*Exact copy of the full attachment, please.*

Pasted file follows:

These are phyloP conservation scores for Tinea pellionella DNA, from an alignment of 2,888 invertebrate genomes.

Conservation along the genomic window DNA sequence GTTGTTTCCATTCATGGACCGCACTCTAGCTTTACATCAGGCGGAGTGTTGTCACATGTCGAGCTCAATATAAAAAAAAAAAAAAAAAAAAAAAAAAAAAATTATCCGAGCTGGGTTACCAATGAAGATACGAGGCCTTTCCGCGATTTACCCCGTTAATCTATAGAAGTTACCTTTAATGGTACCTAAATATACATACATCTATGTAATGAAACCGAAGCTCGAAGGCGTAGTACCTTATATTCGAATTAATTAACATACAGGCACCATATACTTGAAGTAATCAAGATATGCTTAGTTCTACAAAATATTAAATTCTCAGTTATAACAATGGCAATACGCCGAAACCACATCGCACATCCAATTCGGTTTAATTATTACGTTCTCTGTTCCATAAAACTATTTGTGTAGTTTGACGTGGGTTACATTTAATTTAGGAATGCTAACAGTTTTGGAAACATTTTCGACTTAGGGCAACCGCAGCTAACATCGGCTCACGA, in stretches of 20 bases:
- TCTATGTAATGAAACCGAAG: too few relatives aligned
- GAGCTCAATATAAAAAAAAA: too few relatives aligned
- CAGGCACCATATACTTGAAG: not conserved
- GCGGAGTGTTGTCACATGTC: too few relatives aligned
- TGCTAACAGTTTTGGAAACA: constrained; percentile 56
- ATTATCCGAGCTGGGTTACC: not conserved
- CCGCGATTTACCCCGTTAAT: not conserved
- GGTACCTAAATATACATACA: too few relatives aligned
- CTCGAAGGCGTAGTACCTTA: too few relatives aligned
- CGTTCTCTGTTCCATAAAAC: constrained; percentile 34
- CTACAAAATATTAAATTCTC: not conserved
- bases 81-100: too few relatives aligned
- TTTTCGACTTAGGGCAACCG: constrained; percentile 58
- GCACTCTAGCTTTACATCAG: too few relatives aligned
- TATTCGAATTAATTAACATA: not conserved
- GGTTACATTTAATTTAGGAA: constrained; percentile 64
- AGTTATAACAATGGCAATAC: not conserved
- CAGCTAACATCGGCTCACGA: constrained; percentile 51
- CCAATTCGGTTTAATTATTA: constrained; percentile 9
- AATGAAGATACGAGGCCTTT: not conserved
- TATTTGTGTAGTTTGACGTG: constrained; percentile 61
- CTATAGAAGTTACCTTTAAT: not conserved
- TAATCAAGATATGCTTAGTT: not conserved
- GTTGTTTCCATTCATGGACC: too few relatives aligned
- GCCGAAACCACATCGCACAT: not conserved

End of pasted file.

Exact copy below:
These are phyloP conservation scores for Tinea pellionella DNA, from an alignment of 2,888 invertebrate genomes.

Conservation along the genomic window DNA sequence GTTGTTTCCATTCATGGACCGCACTCTAGCTTTACATCAGGCGGAGTGTTGTCACATGTCGAGCTCAATATAAAAAAAAAAAAAAAAAAAAAAAAAAAAAATTATCCGAGCTGGGTTACCAATGAAGATACGAGGCCTTTCCGCGATTTACCCCGTTAATCTATAGAAGTTACCTTTAATGGTACCTAAATATACATACATCTATGTAATGAAACCGAAGCTCGAAGGCGTAGTACCTTATATTCGAATTAATTAACATACAGGCACCATATACTTGAAGTAATCAAGATATGCTTAGTTCTACAAAATATTAAATTCTCAGTTATAACAATGGCAATACGCCGAAACCACATCGCACATCCAATTCGGTTTAATTATTACGTTCTCTGTTCCATAAAACTATTTGTGTAGTTTGACGTGGGTTACATTTAATTTAGGAATGCTAACAGTTTTGGAAACATTTTCGACTTAGGGCAACCGCAGCTAACATCGGCTCACGA, in stretches of 20 bases:
- TCTATGTAATGAAACCGAAG: too few relatives aligned
- GAGCTCAATATAAAAAAAAA: too few relatives aligned
- CAGGCACCATATACTTGAAG: not conserved
- GCGGAGTGTTGTCACATGTC: too few relatives aligned
- TGCTAACAGTTTTGGAAACA: constrained; percentile 56
- ATTATCCGAGCTGGGTTACC: not conserved
- CCGCGATTTACCCCGTTAAT: not conserved
- GGTACCTAAATATACATACA: too few relatives aligned
- CTCGAAGGCGTAGTACCTTA: too few relatives aligned
- CGTTCTCTGTTCCATAAAAC: constrained; percentile 34
- CTACAAAATATTAAATTCTC: not conserved
- bases 81-100: too few relatives aligned
- TTTTCGACTTAGGGCAACCG: constrained; percentile 58
- GCACTCTAGCTTTACATCAG: too few relatives aligned
- TATTCGAATTAATTAACATA: not conserved
- GGTTACATTTAATTTAGGAA: constrained; percentile 64
- AGTTATAACAATGGCAATAC: not conserved
- CAGCTAACATCGGCTCACGA: constrained; percentile 51
- CCAATTCGGTTTAATTATTA: constrained; percentile 9
- AATGAAGATACGAGGCCTTT: not conserved
- TATTTGTGTAGTTTGACGTG: constrained; percentile 61
- CTATAGAAGTTACCTTTAAT: not conserved
- TAATCAAGATATGCTTAGTT: not conserved
- GTTGTTTCCATTCATGGACC: too few relatives aligned
- GCCGAAACCACATCGCACAT: not conserved